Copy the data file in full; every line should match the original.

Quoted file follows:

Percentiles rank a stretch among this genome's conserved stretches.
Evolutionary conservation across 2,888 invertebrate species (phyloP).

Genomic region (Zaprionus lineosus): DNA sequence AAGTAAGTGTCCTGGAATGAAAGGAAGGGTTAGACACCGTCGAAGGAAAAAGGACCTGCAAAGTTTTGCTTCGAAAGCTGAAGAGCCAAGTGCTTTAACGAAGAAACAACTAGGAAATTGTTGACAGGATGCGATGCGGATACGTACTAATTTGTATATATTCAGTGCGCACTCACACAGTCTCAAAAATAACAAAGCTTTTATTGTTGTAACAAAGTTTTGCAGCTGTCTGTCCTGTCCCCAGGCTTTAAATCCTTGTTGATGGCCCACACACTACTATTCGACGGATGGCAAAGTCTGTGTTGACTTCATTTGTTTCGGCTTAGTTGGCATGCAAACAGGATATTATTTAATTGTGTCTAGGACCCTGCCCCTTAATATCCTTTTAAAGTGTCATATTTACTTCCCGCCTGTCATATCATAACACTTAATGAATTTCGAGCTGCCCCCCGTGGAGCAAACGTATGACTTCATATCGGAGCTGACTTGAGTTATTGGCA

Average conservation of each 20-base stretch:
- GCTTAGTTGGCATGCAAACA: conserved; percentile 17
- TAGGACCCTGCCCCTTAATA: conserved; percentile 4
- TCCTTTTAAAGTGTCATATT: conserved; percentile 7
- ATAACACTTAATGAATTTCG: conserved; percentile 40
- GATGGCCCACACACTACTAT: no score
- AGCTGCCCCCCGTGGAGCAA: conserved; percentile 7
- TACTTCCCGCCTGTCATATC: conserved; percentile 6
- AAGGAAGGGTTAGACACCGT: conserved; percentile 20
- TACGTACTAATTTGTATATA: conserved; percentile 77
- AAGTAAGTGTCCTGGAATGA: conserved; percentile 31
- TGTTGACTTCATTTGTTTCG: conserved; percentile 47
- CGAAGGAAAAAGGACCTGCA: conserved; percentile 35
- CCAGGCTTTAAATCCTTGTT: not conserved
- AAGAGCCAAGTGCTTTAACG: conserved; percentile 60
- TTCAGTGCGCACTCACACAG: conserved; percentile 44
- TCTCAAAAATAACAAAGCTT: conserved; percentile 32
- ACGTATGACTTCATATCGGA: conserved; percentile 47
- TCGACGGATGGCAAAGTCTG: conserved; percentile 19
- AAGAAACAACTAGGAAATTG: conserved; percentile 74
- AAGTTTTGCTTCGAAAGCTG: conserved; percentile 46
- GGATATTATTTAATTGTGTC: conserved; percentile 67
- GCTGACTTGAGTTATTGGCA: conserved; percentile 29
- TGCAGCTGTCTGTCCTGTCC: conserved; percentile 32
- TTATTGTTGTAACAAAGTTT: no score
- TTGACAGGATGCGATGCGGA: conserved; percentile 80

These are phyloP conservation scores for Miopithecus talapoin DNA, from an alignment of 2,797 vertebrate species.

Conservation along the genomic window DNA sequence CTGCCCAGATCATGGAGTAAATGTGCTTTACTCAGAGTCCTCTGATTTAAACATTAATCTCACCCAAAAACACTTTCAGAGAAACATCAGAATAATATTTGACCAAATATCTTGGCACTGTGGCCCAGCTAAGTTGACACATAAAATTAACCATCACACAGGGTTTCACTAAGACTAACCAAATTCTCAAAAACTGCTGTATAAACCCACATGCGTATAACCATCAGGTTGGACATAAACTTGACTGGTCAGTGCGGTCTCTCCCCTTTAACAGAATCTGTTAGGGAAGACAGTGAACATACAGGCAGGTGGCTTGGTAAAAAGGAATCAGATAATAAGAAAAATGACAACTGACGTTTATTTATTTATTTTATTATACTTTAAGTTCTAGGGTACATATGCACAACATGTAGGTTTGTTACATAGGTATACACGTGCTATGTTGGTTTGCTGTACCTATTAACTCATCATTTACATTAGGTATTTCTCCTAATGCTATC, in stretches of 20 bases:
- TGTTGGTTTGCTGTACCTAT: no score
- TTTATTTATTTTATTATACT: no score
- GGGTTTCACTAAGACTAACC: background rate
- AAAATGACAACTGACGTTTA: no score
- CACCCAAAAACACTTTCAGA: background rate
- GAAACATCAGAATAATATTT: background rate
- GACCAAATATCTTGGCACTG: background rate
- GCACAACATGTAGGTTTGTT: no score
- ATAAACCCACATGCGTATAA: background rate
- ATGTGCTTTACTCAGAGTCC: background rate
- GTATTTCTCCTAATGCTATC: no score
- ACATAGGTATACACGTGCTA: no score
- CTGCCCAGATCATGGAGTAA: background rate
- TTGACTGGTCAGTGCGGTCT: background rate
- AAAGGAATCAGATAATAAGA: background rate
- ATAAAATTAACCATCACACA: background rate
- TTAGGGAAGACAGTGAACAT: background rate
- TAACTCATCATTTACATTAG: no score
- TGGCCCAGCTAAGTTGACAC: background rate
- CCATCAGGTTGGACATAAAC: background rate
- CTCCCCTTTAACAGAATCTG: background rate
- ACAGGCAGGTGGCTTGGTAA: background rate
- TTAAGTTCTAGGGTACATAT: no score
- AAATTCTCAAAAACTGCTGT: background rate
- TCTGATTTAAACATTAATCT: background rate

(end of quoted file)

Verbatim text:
Percentiles rank a stretch among this genome's conserved stretches.
Evolutionary conservation across 2,888 invertebrate species (phyloP).

Genomic region (Zaprionus lineosus): DNA sequence AAGTAAGTGTCCTGGAATGAAAGGAAGGGTTAGACACCGTCGAAGGAAAAAGGACCTGCAAAGTTTTGCTTCGAAAGCTGAAGAGCCAAGTGCTTTAACGAAGAAACAACTAGGAAATTGTTGACAGGATGCGATGCGGATACGTACTAATTTGTATATATTCAGTGCGCACTCACACAGTCTCAAAAATAACAAAGCTTTTATTGTTGTAACAAAGTTTTGCAGCTGTCTGTCCTGTCCCCAGGCTTTAAATCCTTGTTGATGGCCCACACACTACTATTCGACGGATGGCAAAGTCTGTGTTGACTTCATTTGTTTCGGCTTAGTTGGCATGCAAACAGGATATTATTTAATTGTGTCTAGGACCCTGCCCCTTAATATCCTTTTAAAGTGTCATATTTACTTCCCGCCTGTCATATCATAACACTTAATGAATTTCGAGCTGCCCCCCGTGGAGCAAACGTATGACTTCATATCGGAGCTGACTTGAGTTATTGGCA

Average conservation of each 20-base stretch:
- GCTTAGTTGGCATGCAAACA: conserved; percentile 17
- TAGGACCCTGCCCCTTAATA: conserved; percentile 4
- TCCTTTTAAAGTGTCATATT: conserved; percentile 7
- ATAACACTTAATGAATTTCG: conserved; percentile 40
- GATGGCCCACACACTACTAT: no score
- AGCTGCCCCCCGTGGAGCAA: conserved; percentile 7
- TACTTCCCGCCTGTCATATC: conserved; percentile 6
- AAGGAAGGGTTAGACACCGT: conserved; percentile 20
- TACGTACTAATTTGTATATA: conserved; percentile 77
- AAGTAAGTGTCCTGGAATGA: conserved; percentile 31
- TGTTGACTTCATTTGTTTCG: conserved; percentile 47
- CGAAGGAAAAAGGACCTGCA: conserved; percentile 35
- CCAGGCTTTAAATCCTTGTT: not conserved
- AAGAGCCAAGTGCTTTAACG: conserved; percentile 60
- TTCAGTGCGCACTCACACAG: conserved; percentile 44
- TCTCAAAAATAACAAAGCTT: conserved; percentile 32
- ACGTATGACTTCATATCGGA: conserved; percentile 47
- TCGACGGATGGCAAAGTCTG: conserved; percentile 19
- AAGAAACAACTAGGAAATTG: conserved; percentile 74
- AAGTTTTGCTTCGAAAGCTG: conserved; percentile 46
- GGATATTATTTAATTGTGTC: conserved; percentile 67
- GCTGACTTGAGTTATTGGCA: conserved; percentile 29
- TGCAGCTGTCTGTCCTGTCC: conserved; percentile 32
- TTATTGTTGTAACAAAGTTT: no score
- TTGACAGGATGCGATGCGGA: conserved; percentile 80

These are phyloP conservation scores for Miopithecus talapoin DNA, from an alignment of 2,797 vertebrate species.

Conservation along the genomic window DNA sequence CTGCCCAGATCATGGAGTAAATGTGCTTTACTCAGAGTCCTCTGATTTAAACATTAATCTCACCCAAAAACACTTTCAGAGAAACATCAGAATAATATTTGACCAAATATCTTGGCACTGTGGCCCAGCTAAGTTGACACATAAAATTAACCATCACACAGGGTTTCACTAAGACTAACCAAATTCTCAAAAACTGCTGTATAAACCCACATGCGTATAACCATCAGGTTGGACATAAACTTGACTGGTCAGTGCGGTCTCTCCCCTTTAACAGAATCTGTTAGGGAAGACAGTGAACATACAGGCAGGTGGCTTGGTAAAAAGGAATCAGATAATAAGAAAAATGACAACTGACGTTTATTTATTTATTTTATTATACTTTAAGTTCTAGGGTACATATGCACAACATGTAGGTTTGTTACATAGGTATACACGTGCTATGTTGGTTTGCTGTACCTATTAACTCATCATTTACATTAGGTATTTCTCCTAATGCTATC, in stretches of 20 bases:
- TGTTGGTTTGCTGTACCTAT: no score
- TTTATTTATTTTATTATACT: no score
- GGGTTTCACTAAGACTAACC: background rate
- AAAATGACAACTGACGTTTA: no score
- CACCCAAAAACACTTTCAGA: background rate
- GAAACATCAGAATAATATTT: background rate
- GACCAAATATCTTGGCACTG: background rate
- GCACAACATGTAGGTTTGTT: no score
- ATAAACCCACATGCGTATAA: background rate
- ATGTGCTTTACTCAGAGTCC: background rate
- GTATTTCTCCTAATGCTATC: no score
- ACATAGGTATACACGTGCTA: no score
- CTGCCCAGATCATGGAGTAA: background rate
- TTGACTGGTCAGTGCGGTCT: background rate
- AAAGGAATCAGATAATAAGA: background rate
- ATAAAATTAACCATCACACA: background rate
- TTAGGGAAGACAGTGAACAT: background rate
- TAACTCATCATTTACATTAG: no score
- TGGCCCAGCTAAGTTGACAC: background rate
- CCATCAGGTTGGACATAAAC: background rate
- CTCCCCTTTAACAGAATCTG: background rate
- ACAGGCAGGTGGCTTGGTAA: background rate
- TTAAGTTCTAGGGTACATAT: no score
- AAATTCTCAAAAACTGCTGT: background rate
- TCTGATTTAAACATTAATCT: background rate